Monday, March 22, 2010

Quickie: The New Tower of London

Martin Filler blogging in the NYRBooks recently had a piece on the new US Embassy in London.  Quick excerpt:

[…] At first glance, this 12-story cube-shaped structure recalls countless other glass-sheathed office buildings. However, upon closer inspection other associations predominate.

The embassy’s “ground” floor is elevated atop a bunker-like podium, the top of which is densely landscaped with grassy berms, trenches, and a water feature best described as a moat. The building’s square footprint, chunky massing, fortified perimeter, and relation to the river make it a twenty-first-century avatar of the Tower of London, several miles to the northeast on the opposite bank of the Thames.

The building’s exterior cladding of glass—a material often equated simplistically with governmental openness—is treated with polymer plastic to lessen its projectile force in case of explosion. Similarly, the undulating earthworks at the base of the tower are meant to deter the advance of truck bombers. Given the likelihood of another al-Qaeda assault on the capital city of America’s principal ally in the Iraq and Afghanistan wars, such defensive measures seem only prudent, but the extensive checklist of protective requirements included in the design brief clearly had an inhibiting effect on even the most gifted of the competition’s entrants.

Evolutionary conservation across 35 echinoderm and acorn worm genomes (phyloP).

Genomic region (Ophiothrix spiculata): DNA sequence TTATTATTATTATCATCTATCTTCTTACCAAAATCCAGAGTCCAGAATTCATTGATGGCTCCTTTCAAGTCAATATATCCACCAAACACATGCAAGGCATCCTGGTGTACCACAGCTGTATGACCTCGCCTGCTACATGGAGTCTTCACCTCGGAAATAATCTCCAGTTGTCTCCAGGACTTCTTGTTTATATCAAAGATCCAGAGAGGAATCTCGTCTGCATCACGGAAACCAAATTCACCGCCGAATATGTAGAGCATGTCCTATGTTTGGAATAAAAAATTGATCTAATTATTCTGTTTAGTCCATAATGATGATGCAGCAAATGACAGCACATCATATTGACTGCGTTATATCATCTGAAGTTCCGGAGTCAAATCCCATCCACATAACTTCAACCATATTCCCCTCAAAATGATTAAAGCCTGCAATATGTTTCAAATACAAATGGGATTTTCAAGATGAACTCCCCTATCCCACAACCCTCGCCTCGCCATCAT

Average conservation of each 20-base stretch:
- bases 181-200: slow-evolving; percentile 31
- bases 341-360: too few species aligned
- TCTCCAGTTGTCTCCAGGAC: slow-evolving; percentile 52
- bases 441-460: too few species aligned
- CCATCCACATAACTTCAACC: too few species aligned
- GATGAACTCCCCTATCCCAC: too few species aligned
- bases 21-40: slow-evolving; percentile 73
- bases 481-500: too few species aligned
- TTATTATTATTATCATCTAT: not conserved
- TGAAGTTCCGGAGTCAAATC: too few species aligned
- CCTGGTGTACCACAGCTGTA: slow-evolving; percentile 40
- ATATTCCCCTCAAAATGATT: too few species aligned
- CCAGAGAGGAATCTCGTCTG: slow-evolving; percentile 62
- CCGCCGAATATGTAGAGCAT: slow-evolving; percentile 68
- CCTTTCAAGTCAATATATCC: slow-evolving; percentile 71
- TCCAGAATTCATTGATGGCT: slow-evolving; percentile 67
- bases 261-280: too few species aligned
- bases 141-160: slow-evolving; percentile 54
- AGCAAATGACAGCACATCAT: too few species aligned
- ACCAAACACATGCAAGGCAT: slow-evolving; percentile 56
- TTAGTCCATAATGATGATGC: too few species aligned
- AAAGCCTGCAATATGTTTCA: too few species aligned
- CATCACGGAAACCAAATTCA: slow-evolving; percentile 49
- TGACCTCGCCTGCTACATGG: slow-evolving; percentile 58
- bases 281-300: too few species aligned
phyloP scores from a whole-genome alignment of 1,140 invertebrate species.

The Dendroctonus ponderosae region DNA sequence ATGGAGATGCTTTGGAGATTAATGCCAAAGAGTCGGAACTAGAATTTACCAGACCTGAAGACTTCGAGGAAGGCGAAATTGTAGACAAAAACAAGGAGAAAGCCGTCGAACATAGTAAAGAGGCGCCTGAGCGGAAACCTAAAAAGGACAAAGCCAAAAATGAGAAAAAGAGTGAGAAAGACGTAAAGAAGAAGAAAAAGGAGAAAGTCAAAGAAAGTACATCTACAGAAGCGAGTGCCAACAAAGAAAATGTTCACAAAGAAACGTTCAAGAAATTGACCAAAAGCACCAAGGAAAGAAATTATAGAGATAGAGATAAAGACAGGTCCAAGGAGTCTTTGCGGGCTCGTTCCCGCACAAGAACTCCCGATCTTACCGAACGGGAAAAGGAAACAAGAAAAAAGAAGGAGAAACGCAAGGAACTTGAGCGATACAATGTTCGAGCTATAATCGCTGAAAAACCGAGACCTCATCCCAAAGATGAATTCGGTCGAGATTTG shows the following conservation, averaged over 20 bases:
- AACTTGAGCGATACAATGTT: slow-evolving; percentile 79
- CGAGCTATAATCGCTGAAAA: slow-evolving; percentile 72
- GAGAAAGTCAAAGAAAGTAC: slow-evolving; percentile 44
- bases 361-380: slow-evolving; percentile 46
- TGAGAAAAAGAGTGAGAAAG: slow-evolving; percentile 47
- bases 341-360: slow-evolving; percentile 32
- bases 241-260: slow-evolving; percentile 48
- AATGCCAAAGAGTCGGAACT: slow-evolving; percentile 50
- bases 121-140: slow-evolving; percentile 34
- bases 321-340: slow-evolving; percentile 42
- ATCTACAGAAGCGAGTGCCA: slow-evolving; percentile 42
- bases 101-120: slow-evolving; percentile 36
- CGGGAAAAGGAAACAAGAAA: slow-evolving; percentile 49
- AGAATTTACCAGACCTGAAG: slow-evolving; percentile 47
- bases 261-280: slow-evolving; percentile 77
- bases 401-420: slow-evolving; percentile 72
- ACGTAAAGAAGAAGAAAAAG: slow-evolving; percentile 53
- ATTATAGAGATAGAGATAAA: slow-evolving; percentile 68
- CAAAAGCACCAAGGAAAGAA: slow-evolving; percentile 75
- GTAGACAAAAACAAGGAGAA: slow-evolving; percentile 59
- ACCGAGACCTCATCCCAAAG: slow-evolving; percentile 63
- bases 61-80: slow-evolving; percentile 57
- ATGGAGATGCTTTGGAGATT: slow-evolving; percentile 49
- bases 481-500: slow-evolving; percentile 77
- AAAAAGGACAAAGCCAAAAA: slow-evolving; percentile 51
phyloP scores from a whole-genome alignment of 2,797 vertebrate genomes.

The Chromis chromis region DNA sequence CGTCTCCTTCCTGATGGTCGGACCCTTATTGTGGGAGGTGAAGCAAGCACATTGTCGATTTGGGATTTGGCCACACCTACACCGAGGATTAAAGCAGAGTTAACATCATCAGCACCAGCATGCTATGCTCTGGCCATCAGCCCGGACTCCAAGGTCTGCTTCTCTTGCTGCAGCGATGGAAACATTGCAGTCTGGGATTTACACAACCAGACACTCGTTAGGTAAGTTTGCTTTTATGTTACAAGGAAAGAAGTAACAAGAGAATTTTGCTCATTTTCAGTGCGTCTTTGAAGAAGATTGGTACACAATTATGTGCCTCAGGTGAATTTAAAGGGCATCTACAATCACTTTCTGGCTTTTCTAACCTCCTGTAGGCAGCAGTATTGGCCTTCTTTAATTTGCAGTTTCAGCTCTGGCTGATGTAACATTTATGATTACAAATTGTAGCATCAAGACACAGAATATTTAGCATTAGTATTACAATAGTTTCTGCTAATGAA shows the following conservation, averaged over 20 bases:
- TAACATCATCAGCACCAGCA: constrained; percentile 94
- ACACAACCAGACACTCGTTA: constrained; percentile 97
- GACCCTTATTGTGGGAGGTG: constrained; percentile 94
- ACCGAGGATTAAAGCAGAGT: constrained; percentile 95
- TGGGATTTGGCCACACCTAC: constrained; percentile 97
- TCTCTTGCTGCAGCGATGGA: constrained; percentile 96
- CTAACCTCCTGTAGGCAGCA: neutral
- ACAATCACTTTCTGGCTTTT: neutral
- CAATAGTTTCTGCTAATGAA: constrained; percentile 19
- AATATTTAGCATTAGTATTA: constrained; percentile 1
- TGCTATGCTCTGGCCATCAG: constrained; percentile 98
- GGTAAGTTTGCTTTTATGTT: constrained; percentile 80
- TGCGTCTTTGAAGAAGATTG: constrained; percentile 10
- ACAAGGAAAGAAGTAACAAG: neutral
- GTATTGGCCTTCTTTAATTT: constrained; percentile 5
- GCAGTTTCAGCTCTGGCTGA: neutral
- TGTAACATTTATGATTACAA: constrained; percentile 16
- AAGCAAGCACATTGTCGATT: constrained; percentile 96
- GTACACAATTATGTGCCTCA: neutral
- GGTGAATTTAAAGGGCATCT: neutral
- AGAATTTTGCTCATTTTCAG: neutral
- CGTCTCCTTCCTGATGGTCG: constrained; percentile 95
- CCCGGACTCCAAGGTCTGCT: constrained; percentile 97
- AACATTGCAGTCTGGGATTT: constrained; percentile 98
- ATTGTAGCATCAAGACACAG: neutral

With KieranTimberlake’s scheme, the costume has changed to the architectural equivalent of Kevlar body armor thinly disguised underneath a Tommy Hilfiger seersucker suit. No doubt to soften the new embassy’s Fortress America connotations, the architects have gussied up their presentation with crowd-pleasing environmental details of the sort that real estate developers throw in to gain planning approval for otherwise objectionable projects.
Perhaps KieranTimberlake’s arboreal reference is Shakespearean. In Macbeth, enemy troops advance on the title character’s stronghold wearing tree branches to camouflage themselves, and thereby fulfill the cryptic prophecy that he will remain safe until “Birnam Wood do come to Dunsinane.” In Finnegan’s Wake, Joyce reframes that line as “a burning would is come to dance inane,” a not-inappropriate gloss on this tragicomic evidence of America’s postmillennial quandary in architectural guise.

Read the whole thing here.

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